As an expression of concern by scientists and conservationists, a letter was delivered to President Barack Obama regarding the decline of monarch butterflies. Among the researchers who signed this important letter was WMU professor of biological sciences, Dr. Stephen Malcolm. The huge decline in monarch numbers appears to be an indicator of problems with agricultural policy in the US and Canada and deforestation in Mexico. The number of monarch butterflies wintering in Mexican pine and fir forests has plunged to its lowest level since studies began in 1993. The famous butterflies this year covered just 1.65 acres, or 0.68 hectares, providing further evidence that the monarch's annual migration from Canada to Mexico is in danger of disappearing.
"The overwintering decline to less than a hectare is truly alarming," Malcolm says. "There's a lot of buzz on the Internet about this decline, the reasons for it and the implications of such a huge decline." Overwintering monarchs in Mexico have gone from covering about 21 hectares in 1996-97 to about 0.68 to 0.67 hectares this winter, Malcolm says. Last year, the butterflies covered about 1.21 hectares, almost double the total this winter. Malcolm says the monarchs have been weathering a perfect storm of adverse factors, including habitat destruction, wider use of genetically modified, herbicide resistant corn and soybeans and extreme weather.
The decline is alarming because they are a good indicator of broad, ecosystem imbalances caused by policies that need to be researched and regulated more effectively. Migratory monarchs move across the landscape of NAFTA and are the symbol of the CEC, the environmental component of NAFTA, based in Montréal. Thus, the butterfly should act as a symbol of responsible and sustainable economic development. Instead it is a symbol of serious environmental degradation in which not only monarchs are declining but so are pollinators and other beneficial insects such as predators and parasitoids of agricultural pests.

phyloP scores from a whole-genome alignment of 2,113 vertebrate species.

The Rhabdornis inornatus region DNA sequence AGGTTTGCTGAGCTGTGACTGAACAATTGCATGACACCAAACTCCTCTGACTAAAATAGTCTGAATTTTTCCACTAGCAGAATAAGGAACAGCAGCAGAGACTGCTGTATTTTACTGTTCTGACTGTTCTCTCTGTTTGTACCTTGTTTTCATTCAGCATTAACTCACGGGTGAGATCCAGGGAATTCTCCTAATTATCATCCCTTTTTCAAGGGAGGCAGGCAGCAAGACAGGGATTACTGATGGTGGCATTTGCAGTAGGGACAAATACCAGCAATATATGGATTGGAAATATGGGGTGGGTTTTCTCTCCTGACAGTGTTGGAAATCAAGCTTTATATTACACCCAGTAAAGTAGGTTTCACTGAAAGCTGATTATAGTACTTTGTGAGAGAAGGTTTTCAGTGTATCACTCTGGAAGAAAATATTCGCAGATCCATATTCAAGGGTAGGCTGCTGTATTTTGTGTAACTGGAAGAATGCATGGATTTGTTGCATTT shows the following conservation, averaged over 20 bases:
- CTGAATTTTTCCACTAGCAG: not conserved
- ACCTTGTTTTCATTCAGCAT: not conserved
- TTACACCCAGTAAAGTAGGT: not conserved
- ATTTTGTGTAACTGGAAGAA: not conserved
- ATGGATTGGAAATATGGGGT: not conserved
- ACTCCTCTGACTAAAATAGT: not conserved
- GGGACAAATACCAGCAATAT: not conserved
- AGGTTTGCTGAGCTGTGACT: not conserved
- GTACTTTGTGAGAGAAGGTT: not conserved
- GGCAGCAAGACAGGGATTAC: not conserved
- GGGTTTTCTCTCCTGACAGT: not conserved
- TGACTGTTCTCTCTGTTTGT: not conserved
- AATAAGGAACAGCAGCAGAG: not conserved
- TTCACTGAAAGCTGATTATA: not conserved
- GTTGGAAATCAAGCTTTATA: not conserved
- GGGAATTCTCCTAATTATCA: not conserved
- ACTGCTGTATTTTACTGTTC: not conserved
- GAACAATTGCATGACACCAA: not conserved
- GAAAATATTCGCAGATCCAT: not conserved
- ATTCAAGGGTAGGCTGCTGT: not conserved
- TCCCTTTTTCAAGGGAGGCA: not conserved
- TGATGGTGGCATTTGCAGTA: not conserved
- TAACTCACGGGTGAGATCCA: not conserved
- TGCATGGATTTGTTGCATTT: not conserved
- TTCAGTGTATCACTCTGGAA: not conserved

"There's a huge network of citizen scientists, who are really engaged in monarch butterfly biology and doing all sorts of things to try to enhance the environment for monarch butterflies and they are truly alarmed," Malcolm says. "It's such an iconic insect that there's a huge amount of affection and interest throughout North America. It's not just the U.S.A., it's Canada and Mexico, too. We wrote a paper more than 20 years ago about endangered phenomena like butterfly migration and it's pretty clear that that paper was prophetic that this migration is endangered. It's a threatened phenomenon. It's threatened west of the Rockies and east of the Rockies." According to Malcolm, the latest findings show how serious the problem is. "Monarchs won't go extinct, but migratory monarchs could. We wouldn't see monarchs anywhere north of the Gulf Coast." Audio clips can be heard of Dr. Malcolm discussing the decline of monarch butterflies at wmich.edu/news/radio.